And Germany and the others are just as bad, too. As to be expected, the world’s richest countries are being chastised for not doing enough for the developing world again, whenever taking a break from chastising themselves about it, that is. Their crime this time is having pledged $60 billion for the treatment of AIDS and other diseases in the developing world during this year’s G8 summit in Heiligendamm, Germany.

Called a “huge step backwards,” by the World AIDS Campaign, for instance, this organization maintains that the Group of 8 failed even to live up to the commitments they made at their meeting in Scotland in 2005. “All the good first steps, all the hope of 2005 seemed to go down the drain today,” a spokesman said. And “poverty campaigner” Bob Geldof (he’s actually against it) has condemned leaders of the G8 nations for coming up with a deal for the developing world which he calls a “farce“.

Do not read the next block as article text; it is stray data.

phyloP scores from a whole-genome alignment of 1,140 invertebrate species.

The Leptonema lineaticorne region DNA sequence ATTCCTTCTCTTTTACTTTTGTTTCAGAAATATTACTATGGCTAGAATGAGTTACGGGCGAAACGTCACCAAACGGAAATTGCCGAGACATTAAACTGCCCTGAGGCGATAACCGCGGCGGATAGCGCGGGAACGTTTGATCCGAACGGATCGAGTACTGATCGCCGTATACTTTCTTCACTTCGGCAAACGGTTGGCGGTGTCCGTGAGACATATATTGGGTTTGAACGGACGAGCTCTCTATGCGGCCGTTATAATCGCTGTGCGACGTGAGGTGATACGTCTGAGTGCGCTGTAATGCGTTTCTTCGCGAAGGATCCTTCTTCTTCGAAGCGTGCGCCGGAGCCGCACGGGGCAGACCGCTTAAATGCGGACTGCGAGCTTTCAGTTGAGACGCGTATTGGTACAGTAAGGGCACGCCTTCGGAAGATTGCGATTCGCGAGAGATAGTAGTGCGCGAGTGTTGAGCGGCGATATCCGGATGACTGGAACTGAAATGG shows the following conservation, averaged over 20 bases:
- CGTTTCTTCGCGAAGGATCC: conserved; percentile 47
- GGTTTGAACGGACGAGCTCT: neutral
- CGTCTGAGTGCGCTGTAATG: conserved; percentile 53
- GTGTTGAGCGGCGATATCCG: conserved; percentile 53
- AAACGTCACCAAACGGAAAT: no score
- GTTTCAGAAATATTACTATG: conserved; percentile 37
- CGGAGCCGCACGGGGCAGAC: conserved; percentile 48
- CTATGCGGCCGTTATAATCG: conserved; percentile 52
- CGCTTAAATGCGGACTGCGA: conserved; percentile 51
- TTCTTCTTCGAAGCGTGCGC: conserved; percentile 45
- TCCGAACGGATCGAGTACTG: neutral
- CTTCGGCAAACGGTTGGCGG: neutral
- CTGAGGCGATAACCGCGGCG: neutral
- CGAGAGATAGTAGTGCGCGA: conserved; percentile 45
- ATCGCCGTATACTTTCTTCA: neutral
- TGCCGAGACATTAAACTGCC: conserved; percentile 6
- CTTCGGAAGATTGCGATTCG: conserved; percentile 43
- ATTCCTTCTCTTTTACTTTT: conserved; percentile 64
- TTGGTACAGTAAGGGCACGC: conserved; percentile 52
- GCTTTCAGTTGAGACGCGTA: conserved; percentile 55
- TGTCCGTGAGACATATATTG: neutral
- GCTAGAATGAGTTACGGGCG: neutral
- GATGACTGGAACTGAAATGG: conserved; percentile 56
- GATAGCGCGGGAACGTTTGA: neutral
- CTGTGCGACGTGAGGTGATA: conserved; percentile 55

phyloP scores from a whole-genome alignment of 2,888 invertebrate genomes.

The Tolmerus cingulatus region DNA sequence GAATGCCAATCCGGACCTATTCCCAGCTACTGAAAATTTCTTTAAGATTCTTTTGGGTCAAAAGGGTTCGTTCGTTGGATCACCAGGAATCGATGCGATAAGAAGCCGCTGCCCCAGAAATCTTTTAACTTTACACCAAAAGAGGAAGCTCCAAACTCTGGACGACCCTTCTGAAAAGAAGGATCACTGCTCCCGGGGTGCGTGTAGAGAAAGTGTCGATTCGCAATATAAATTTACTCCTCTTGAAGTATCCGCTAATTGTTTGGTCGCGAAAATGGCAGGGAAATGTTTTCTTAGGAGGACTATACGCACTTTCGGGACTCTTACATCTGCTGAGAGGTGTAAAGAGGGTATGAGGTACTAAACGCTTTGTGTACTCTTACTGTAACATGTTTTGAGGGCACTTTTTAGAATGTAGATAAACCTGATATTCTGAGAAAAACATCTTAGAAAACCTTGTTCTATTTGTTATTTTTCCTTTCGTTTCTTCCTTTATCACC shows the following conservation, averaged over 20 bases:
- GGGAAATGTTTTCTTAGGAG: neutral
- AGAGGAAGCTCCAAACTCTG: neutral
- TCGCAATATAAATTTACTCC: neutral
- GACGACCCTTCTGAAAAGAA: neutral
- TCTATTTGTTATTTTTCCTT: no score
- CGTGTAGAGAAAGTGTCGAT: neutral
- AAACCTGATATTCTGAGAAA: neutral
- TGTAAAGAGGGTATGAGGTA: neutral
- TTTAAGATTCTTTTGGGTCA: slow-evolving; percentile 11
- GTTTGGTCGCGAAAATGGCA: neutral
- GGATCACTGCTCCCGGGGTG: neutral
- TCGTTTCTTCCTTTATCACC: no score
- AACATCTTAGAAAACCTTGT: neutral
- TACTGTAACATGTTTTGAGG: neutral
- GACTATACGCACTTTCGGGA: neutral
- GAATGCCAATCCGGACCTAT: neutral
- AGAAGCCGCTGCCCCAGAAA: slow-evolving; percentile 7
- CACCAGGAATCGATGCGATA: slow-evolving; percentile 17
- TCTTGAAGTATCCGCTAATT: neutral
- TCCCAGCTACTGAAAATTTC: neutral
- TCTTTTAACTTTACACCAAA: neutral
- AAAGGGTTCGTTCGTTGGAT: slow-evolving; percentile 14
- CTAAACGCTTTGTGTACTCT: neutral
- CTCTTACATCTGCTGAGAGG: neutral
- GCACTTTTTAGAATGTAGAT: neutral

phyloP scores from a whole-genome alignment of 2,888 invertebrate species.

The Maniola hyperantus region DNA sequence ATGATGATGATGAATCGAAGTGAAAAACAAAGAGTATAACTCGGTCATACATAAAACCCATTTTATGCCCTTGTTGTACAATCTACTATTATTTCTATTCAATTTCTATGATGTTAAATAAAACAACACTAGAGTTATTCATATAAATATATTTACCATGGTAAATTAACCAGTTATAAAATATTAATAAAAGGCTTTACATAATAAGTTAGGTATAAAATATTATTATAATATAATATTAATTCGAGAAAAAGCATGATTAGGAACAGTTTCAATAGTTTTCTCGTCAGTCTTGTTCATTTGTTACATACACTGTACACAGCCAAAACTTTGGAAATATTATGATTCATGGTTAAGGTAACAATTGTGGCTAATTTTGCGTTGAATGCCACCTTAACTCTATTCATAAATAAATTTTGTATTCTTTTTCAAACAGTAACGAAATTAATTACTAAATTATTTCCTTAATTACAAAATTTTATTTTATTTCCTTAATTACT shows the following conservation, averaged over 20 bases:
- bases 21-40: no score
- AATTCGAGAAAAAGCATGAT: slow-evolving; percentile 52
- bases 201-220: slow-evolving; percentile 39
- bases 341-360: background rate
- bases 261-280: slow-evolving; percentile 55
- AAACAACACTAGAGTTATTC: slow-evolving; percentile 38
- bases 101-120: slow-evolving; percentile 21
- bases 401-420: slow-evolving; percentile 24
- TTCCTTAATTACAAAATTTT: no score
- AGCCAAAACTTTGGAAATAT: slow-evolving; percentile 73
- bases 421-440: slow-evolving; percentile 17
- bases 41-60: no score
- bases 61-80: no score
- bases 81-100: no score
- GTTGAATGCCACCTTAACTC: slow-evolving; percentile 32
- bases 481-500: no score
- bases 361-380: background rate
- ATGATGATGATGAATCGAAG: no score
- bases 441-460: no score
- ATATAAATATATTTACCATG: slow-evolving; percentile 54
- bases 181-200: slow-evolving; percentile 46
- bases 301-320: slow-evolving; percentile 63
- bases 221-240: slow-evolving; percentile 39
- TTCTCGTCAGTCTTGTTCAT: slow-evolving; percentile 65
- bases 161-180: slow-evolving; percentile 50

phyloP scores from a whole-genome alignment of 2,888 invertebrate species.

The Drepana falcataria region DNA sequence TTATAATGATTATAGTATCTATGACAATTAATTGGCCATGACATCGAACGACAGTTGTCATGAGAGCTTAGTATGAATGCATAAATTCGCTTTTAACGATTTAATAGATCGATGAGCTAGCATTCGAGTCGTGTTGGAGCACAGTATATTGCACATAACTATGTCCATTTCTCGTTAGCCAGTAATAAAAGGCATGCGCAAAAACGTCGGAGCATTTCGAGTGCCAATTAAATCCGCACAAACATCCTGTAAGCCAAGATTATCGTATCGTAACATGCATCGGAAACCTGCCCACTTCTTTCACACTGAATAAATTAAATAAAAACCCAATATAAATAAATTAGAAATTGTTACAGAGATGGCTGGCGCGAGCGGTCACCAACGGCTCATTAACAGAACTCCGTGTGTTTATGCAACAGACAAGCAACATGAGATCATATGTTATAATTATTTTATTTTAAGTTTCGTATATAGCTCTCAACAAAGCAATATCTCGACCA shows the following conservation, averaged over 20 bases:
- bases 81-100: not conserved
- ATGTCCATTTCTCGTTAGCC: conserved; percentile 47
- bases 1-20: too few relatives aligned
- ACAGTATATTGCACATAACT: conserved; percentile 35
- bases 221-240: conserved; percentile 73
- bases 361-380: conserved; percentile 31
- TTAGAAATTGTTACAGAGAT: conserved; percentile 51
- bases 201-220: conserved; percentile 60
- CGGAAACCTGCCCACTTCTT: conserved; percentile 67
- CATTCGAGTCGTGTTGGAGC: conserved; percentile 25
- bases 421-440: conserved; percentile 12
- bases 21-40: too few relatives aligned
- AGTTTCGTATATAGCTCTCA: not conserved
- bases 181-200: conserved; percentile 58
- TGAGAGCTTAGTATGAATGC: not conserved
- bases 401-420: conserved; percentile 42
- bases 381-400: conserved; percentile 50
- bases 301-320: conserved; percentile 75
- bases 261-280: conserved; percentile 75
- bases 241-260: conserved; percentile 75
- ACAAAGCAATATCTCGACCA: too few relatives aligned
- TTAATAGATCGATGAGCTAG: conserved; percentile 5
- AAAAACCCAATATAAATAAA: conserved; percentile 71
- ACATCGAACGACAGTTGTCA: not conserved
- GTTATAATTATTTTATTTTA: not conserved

But he also accidentally said something of interest here: “When richer nations so flagrantly view pledges as disposable, if they become too inconvenient, their ability to urge the leaders of the poorest countries to stick with difficult changes is much reduced.” I couldn’t agree more, sort of. Only I would say: “When poorer nations so flagrantly view pledges as disposable, if they become too convenient, their ability to urge the leaders of the richest countries to stick with difficult changes is much reduced.” But that’s just me.

Developing world spokesman have yet to be found who are willing to take a stand and credibly explain to us what has become of the massive commitments they have already received in the past. Or maybe nobody has bothered to look for them and ask them about it yet. How evil of us. What a farce. Or a huge step backward at the very least.

Come visit me at Observing Hermann…

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